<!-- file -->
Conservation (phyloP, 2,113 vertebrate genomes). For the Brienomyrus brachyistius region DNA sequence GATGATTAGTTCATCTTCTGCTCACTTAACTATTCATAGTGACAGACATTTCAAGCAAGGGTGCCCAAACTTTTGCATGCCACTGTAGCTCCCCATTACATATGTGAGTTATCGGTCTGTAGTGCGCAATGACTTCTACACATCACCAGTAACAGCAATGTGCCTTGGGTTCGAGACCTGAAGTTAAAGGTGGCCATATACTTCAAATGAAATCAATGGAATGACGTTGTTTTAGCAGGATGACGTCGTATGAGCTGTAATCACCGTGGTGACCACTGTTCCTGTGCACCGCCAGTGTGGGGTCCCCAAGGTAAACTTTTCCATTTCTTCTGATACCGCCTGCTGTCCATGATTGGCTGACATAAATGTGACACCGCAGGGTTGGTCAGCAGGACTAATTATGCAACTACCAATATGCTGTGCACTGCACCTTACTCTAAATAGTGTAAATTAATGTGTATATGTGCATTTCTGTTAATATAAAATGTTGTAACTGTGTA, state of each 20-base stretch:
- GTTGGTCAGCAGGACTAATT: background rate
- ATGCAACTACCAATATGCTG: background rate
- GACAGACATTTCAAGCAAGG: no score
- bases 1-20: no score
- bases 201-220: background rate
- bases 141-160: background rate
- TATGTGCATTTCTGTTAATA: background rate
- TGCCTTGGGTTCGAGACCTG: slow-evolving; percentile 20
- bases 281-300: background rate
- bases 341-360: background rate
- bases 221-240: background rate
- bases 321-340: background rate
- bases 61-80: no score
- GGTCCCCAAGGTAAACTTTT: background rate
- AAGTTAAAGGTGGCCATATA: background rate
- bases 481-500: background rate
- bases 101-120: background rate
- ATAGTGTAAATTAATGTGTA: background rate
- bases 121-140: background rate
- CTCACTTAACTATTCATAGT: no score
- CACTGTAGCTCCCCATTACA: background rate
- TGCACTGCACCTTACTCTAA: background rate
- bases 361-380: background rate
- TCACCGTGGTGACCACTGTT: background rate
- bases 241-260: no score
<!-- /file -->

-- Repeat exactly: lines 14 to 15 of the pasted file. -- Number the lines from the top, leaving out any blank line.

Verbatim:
- bases 61-80: no score
- GGTCCCCAAGGTAAACTTTT: background rate